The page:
For full details of MyGolfSpy’s testing methodology, see our testing details page.
SpecCheckFor woods and hybrids, our current SpecCheck involves verifying length, Swing Weight, and Flex. The Speedline Fast 10 we received measured out exactly at the 46 1/8″ that Adams lists as the standard length for this driver.
We measured the Fast 10 two full Swing Weights heavier than the published spec. Some may prefer the slightly heavier feel, but we like it better when our measurements match the published specs.
Finally, our flex tests measured the Matrix HD shaft at 245 CPM (at 45 1/8″). On MyGolfSpy’s flex chart the plot point lands on the leading edge of the stiff range. While for the purposes of SpecCheck the club is “true to flex”, golfers deciding between S and X flex may be better served by going with the stiffer option.
While testing for flex, we observed a noticeable wobble in the oscillation pattern.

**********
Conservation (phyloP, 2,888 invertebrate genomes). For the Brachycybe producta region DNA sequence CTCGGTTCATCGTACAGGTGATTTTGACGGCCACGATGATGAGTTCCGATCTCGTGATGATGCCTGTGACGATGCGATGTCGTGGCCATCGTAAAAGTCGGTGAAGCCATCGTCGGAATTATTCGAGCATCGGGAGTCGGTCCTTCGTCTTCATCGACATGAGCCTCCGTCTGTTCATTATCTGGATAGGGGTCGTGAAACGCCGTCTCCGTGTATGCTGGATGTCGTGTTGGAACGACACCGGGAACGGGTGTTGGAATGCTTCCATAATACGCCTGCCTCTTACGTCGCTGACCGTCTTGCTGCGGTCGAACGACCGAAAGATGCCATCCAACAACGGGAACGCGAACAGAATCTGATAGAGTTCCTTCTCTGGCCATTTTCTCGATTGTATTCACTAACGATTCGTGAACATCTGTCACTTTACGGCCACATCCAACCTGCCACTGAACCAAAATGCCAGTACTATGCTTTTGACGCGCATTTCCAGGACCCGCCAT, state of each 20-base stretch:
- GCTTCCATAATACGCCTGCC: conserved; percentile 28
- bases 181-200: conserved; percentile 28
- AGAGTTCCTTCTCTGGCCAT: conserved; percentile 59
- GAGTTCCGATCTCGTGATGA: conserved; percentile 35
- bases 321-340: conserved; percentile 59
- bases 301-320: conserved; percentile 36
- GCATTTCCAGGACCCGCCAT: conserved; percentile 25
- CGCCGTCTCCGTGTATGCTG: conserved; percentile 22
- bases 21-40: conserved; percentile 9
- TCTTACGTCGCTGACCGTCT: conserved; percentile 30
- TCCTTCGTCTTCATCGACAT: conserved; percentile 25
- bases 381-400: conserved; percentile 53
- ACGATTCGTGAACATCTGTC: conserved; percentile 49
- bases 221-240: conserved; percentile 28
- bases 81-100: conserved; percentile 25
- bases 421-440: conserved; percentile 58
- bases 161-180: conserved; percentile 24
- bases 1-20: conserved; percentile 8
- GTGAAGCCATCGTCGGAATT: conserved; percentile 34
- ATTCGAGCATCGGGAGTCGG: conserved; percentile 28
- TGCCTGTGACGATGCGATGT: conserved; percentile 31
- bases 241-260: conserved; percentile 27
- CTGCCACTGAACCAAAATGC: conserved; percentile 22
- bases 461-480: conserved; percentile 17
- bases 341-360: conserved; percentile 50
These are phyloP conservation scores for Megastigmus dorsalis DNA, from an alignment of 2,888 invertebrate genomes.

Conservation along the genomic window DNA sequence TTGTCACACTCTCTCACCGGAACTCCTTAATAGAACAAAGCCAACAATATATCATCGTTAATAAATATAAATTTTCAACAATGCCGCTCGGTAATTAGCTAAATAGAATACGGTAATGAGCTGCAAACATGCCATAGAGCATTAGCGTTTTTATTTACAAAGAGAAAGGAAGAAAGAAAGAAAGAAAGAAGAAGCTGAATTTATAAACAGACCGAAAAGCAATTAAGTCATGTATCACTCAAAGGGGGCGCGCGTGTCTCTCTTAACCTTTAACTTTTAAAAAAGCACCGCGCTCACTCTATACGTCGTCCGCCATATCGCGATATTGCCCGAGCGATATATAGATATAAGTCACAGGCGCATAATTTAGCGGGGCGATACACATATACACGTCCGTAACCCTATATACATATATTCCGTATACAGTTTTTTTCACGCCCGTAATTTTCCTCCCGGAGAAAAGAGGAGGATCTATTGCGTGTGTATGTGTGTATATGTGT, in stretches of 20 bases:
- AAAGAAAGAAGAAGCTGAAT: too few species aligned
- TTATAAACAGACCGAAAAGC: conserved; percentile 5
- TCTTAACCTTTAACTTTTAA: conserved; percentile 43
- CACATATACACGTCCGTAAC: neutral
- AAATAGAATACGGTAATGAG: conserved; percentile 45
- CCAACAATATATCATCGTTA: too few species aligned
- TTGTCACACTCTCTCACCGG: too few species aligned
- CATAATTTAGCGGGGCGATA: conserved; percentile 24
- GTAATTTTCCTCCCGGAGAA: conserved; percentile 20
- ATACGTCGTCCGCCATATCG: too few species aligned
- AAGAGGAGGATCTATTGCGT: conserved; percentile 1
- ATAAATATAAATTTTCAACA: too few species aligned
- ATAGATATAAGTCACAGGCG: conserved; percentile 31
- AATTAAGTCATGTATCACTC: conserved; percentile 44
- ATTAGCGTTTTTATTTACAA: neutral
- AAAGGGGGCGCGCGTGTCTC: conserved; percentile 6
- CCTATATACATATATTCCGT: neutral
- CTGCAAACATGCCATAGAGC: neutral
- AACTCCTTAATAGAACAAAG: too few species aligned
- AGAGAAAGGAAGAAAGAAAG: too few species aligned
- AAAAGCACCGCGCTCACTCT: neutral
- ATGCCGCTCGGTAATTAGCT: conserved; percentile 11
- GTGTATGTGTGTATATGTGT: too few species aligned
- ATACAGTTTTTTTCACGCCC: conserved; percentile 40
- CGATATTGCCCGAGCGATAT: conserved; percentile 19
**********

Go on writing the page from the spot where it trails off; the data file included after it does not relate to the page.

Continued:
MGS SpecCheck Chart for the Adams Speedline Fast 10
SpecCheck Score: (20 out of 25)
LooksAlmost to a man our testers really liked the look of the Adams Speedline Fast 10, particularly at address. Ron, one of our testers said “It’s very traditional. I mean that in a good way”. Perhaps no one summed up the majority feeling about the Speedline better than one of our low handicap testers:
“This is how a driver should look” – Andy (2 Handicap)Kent, also a low handicap golfer, mostly liked the look of the Fast 10, but said that it looked a little too square for his eye.
High handicap golfer Anthony (who also approved of the traditional look) was the only golfer surveyed who commented on the sole design of the club: